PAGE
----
Creating Interest The Secret To Grabbing Your Visitors’ Attention

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2 responsesBlogging2 min read

It’s one thing to use an attention-grabbing title to bring readers to your post but it’s quite another to keep them there and get them to read it.

The next step in persuasive blogging it so pique your reader’s interest.

If the reader isn’t interested in what you have to say he isn’t going to read beyond your attention-grabbing title and your first paragraph. And if he doesn’t read beyond your first paragraph you’re never have a chance to persuade him to take any action.

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How To Generate Interest

State the problem – State the problem or question you’re going to address in the first paragraph. Most online readers will scan that opening paragraph to see if you post is going to interest them. If they don’t see something interesting in the first paragraph they’ll stop reading.

Now, that’s not a bad thing. Every post on your blog isn’t going to be interesting to every reader, every day. Many bloggers won’t provide this information in the opening paragraph because they think they can force the visitor to keep reading to the end of the post. But here’s what happens…

  1. You can’t force a reader to do anything, you have to persuade him.
  2. He won’t be persuaded if he’s not interested.
  3. If he does read all the way to the end and still isn’t interested, you’ve provided nothing of value you’ve just wasted his time.

WIIFM – The quickest way to pique interest is to tell the reader What’s In It For Me. Tell your reader in your first paragraph how he’ll benefit from reading your post.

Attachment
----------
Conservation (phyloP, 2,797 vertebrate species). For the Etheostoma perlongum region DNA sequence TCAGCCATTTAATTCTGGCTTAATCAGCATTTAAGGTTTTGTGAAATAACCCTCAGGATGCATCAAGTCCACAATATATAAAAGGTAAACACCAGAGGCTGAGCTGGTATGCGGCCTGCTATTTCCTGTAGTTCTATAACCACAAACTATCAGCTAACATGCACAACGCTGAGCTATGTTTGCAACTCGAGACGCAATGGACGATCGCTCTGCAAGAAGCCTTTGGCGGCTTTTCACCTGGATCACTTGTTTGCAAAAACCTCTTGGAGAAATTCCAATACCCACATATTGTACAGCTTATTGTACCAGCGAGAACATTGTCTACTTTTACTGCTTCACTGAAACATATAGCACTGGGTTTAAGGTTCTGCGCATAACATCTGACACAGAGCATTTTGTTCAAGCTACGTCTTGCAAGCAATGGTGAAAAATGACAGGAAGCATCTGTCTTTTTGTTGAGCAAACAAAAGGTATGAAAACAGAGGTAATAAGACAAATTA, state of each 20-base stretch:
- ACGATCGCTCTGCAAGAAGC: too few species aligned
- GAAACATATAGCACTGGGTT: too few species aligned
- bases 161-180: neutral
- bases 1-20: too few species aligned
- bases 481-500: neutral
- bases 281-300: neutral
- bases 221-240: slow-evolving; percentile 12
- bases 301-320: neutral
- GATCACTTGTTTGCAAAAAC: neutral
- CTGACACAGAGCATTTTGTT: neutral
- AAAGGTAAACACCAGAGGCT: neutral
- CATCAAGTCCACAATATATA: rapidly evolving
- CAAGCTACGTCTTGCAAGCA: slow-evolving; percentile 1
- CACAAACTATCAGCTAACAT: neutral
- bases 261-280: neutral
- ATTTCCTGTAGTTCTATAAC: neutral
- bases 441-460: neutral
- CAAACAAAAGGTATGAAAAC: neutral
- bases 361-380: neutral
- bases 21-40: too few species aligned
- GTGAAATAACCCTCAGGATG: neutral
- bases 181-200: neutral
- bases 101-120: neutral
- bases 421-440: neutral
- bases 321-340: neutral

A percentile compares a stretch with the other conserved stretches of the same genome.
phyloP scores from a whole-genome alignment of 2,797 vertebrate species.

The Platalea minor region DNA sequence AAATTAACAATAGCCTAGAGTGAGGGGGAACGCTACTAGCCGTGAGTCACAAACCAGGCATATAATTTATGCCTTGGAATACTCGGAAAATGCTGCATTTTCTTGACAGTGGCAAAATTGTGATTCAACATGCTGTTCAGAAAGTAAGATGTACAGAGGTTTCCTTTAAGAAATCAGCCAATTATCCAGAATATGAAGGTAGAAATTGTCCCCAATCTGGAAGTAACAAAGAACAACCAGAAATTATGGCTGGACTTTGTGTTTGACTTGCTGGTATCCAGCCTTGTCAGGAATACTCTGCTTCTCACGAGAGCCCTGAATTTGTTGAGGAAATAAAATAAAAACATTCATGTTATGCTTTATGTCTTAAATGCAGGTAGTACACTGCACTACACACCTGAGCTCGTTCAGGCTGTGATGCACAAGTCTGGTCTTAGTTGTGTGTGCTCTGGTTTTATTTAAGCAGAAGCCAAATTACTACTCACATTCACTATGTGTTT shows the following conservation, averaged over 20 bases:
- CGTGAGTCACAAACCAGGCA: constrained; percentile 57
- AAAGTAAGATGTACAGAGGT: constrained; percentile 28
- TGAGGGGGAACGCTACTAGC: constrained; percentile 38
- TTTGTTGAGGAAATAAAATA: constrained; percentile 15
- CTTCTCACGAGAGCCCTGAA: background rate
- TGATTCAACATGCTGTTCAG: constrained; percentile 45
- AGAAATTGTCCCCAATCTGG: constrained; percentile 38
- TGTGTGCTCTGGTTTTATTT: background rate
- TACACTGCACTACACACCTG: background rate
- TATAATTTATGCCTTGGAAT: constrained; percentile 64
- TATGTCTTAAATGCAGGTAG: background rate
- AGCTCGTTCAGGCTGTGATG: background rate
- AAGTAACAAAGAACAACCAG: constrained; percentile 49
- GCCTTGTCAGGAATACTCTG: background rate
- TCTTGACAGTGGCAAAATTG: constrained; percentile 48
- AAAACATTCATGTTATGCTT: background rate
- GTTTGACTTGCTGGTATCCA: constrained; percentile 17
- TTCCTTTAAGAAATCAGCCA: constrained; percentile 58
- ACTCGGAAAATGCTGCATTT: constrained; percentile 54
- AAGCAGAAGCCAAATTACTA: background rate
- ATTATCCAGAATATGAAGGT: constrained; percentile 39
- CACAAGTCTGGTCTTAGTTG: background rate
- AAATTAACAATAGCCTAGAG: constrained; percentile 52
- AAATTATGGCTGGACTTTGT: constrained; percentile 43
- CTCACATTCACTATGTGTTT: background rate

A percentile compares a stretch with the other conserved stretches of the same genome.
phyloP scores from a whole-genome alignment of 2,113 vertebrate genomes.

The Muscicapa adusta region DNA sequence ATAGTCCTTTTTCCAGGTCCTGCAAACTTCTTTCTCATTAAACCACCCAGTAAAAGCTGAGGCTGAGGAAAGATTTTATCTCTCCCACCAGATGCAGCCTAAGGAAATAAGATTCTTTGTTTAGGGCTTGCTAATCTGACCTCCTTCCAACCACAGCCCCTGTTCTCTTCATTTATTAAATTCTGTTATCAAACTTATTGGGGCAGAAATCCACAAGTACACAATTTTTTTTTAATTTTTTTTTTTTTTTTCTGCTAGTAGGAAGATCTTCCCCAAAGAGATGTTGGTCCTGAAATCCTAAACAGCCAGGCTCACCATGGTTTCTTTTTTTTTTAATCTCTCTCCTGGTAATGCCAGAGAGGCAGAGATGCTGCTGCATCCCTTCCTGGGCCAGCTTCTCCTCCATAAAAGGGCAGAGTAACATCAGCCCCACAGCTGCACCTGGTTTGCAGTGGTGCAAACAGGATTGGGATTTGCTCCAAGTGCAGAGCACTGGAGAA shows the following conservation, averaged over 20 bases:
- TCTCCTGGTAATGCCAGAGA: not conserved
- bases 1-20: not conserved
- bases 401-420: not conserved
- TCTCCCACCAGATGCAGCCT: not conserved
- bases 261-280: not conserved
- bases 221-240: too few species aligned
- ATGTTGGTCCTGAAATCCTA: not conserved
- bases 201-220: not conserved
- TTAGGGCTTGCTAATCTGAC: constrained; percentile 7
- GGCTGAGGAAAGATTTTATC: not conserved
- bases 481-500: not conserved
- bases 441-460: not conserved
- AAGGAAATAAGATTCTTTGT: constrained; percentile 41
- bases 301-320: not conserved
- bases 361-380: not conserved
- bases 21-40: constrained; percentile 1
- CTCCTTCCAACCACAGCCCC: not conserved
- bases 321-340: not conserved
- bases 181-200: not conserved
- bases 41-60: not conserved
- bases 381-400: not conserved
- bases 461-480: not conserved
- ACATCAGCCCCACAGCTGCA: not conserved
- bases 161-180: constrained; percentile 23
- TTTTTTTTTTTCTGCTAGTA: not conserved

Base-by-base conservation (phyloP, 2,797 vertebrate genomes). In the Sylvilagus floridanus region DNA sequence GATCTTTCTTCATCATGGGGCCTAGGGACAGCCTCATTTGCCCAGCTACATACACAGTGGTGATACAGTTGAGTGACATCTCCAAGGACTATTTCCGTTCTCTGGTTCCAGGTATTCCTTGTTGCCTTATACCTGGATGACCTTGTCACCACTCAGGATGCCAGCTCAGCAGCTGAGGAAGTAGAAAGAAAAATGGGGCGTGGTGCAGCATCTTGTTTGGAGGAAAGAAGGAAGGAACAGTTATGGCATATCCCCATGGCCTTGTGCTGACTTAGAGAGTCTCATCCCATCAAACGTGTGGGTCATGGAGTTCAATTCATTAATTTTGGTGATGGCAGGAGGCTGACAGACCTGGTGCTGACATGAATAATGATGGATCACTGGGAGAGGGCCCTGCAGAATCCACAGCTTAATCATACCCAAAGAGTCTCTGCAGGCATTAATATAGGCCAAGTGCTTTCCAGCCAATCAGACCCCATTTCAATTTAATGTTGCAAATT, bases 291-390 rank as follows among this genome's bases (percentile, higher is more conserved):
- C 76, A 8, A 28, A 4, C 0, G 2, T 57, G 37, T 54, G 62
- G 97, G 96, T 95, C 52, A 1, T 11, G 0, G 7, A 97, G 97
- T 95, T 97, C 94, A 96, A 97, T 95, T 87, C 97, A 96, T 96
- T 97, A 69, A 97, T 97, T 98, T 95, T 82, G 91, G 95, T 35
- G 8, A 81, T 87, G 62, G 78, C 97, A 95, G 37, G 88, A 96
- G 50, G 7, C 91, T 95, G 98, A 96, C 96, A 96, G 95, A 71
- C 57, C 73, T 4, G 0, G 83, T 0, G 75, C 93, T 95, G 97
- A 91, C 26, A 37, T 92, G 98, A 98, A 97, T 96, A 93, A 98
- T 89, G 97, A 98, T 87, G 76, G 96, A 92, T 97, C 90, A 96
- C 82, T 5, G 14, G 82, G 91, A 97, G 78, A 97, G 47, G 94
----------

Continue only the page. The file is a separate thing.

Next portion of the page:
Again, many bloggers are reluctant to reveal this information in the opening paragraph because they’re afraid the reader will learn everything he needs to know and skip reading the rest of the post.

Look at your own personal experience. If someone tells you they understand the problem and here’s the solution in a nutshell, you’re tempted to read on to find out how they arrived at that conclusion and get all the details so you can achieve the same results.

For example, let’s say you’re having trouble with your golf game. If someone says in their opening paragraph, “Yes, I had the same problem with my golf game. Read on and I’ll tell you how I fixed it.” You might be tempted to read on – if you have time and nothing better to do. But you’ve fallen for this trap before. It’s probably just some blogger who wants to sell you a putter you can’t afford.

But, if they say, “Yes, I had the same problem with my golf game and I fixed it with one little tweak to my stance” then you know right away there’s a real, simple, affordable solution coming up and you’re interested in learning more.

Make it personal – It’s much easier to persuade someone to do something if you make it personal. Use story-telling to let the reader know you’ve been in their shoes and you’re speaking from personal experience. Story-telling also makes it easier for the reader to visualize himself in the situation. It makes your content more relevant.

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  1. Jd Brewer

    Good advice – I will have to make use of it for my blog. I could definitely use some more readers! But couldn’t we all? I feel like I’m good at story-telling and building a narrative, but I haven’t really thought to use that in my blogging to reel people in. Thanks, Steven.

  2. Rachel Moore

    Thanks for this!
    We’re always trying to improve our blog articles, and your point about WIFM gets to the guts of content marketing (what everyone and their brother is trying to achieve now).
    We’ve also been trying to employ infographics so at least, even if they only read the title, their eye gets drawn downward to a helpful image that encapsulates the blog’s content… then they might read deeper into the WIFM.

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